by Mitch Kokai
Senior Political Analyst, John Locke Foundation
THE MEDIA ARE FULL of stories that all too many Americans are not saving enough for retirement. Some alarmists declare that more than eight out of ten are financially unprepared for their “golden years.” Accordingly, they conclude this crisis requires major government intervention, ranging from sharply boosting Social Security benefits to raising taxes on the rich and then sharing that money with those less rich. Wealth tax, anyone?
But it turns out that the situation isn’t so dire after all. A paper from the American Enterprise Institute, “Why Americans Don’t Face a Retirement Crisis,” written by two experts–Andrew Biggs, a former principal deputy commissioner of the Social Security Administration, and Sylvester Schieber, a former chair of the Social Security Advisory Board–looks at the facts instead of the politically motivated hype, cutting through to the truly relevant data: what people have actually saved for retirement, what they’ll get from Social Security and what they’ll get from defined-benefit plans (several million people are still covered by those). The paper then goes on to compare all of that information with what Americans will need to maintain the standard of living to which they’ve become accustomed during their working lives. The vast majority of people are in decent shape.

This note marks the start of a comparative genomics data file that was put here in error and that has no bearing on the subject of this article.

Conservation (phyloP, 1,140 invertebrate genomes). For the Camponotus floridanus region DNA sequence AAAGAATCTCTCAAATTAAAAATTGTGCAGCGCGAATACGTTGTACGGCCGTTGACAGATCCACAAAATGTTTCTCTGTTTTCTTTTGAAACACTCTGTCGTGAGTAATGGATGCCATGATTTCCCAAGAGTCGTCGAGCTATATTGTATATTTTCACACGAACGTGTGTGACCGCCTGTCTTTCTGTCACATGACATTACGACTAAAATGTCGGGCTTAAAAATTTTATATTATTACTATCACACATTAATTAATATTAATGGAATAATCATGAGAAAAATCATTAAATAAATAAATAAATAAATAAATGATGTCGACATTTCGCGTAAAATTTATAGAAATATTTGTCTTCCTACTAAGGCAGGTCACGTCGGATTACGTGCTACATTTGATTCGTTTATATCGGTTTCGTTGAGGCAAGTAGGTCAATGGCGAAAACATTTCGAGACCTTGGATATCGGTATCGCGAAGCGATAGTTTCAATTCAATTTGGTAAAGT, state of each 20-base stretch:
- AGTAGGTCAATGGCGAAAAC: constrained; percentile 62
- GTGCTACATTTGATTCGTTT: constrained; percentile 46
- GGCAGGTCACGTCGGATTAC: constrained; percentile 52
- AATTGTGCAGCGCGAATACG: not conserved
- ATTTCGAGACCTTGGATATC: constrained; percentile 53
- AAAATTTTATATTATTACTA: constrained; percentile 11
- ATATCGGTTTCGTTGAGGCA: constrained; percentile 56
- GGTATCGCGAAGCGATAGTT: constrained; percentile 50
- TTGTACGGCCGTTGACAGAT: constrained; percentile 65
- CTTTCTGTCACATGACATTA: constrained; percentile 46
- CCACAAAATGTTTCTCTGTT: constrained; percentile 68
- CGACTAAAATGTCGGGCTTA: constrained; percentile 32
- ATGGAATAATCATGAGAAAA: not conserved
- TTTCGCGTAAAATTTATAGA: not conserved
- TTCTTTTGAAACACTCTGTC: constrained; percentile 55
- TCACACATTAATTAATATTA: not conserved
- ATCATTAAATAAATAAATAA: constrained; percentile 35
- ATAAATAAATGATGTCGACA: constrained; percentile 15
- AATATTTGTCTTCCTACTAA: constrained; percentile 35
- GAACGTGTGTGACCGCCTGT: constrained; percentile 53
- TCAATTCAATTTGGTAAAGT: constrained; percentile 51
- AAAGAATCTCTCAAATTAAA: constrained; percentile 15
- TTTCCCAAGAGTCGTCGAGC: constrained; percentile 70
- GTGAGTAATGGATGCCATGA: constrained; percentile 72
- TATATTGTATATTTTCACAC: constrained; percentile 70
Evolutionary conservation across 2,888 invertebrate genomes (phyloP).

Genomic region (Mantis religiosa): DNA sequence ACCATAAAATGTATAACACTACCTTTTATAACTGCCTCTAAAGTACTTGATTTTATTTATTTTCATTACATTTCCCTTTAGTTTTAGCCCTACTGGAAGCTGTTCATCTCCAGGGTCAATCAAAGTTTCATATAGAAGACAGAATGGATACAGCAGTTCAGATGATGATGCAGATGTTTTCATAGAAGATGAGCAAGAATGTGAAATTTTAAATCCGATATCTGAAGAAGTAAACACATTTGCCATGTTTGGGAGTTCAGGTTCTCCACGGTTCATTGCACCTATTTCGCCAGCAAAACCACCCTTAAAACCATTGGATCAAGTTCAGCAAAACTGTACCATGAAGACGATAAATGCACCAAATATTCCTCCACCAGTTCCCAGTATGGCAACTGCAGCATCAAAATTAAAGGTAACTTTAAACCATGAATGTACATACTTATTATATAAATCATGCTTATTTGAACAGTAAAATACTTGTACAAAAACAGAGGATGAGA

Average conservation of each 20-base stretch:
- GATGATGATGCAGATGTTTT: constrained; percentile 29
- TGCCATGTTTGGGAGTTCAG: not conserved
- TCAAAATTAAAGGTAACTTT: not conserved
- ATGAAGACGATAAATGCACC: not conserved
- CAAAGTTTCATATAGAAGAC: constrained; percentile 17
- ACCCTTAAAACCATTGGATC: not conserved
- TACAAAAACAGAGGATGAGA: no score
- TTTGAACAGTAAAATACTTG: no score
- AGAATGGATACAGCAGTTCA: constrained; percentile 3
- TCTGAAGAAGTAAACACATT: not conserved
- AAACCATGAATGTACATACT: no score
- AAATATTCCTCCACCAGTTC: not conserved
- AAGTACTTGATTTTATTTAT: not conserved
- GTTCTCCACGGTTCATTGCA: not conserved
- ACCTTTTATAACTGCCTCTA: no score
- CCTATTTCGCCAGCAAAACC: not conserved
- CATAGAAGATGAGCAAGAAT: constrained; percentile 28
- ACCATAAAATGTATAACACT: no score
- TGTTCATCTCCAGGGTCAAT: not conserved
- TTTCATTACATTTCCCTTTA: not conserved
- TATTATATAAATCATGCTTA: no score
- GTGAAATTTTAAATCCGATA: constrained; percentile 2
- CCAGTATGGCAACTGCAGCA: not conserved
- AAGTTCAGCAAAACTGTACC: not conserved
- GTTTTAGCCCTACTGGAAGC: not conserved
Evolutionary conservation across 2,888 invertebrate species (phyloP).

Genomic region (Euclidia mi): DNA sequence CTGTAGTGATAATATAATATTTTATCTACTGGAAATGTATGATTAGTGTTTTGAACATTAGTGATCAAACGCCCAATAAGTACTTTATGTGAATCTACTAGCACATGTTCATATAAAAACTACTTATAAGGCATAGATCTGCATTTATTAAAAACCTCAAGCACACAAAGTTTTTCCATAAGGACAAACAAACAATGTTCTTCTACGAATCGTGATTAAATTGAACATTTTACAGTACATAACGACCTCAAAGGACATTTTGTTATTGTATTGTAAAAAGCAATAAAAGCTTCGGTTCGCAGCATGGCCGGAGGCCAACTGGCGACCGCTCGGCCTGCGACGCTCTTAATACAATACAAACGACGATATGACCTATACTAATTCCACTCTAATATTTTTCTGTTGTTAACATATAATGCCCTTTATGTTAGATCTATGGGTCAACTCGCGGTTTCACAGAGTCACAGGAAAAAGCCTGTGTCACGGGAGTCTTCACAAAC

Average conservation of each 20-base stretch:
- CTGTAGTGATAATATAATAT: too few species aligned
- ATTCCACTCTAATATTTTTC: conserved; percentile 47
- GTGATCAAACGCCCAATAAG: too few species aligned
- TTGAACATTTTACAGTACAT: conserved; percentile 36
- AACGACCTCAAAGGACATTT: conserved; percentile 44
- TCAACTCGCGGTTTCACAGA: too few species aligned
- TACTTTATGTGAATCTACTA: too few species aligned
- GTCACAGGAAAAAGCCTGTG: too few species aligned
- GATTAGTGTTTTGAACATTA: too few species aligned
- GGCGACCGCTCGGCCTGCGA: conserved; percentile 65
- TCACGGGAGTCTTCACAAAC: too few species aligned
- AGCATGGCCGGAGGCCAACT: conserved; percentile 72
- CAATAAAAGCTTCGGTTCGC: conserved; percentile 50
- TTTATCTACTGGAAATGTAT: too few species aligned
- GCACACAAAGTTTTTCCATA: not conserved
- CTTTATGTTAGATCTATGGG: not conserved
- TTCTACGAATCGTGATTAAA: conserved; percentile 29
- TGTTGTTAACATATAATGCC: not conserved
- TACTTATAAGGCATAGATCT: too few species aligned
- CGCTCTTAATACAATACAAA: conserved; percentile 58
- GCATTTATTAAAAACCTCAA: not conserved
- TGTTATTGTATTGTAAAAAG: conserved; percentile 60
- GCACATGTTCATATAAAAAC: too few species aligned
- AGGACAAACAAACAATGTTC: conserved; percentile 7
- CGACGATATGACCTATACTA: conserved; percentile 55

Retirement savings as a percentage of household earnings went up between 2007 and 2013, from 124% to 128%. According to the Federal Reserve, in fact, these savings as a percentage of personal incomes have been on the upswing since the Fed began tracking this data in 1981. Other surveys confirm that the combined total of all personal retirement assets as a proportion of personal incomes has been moving up nicely.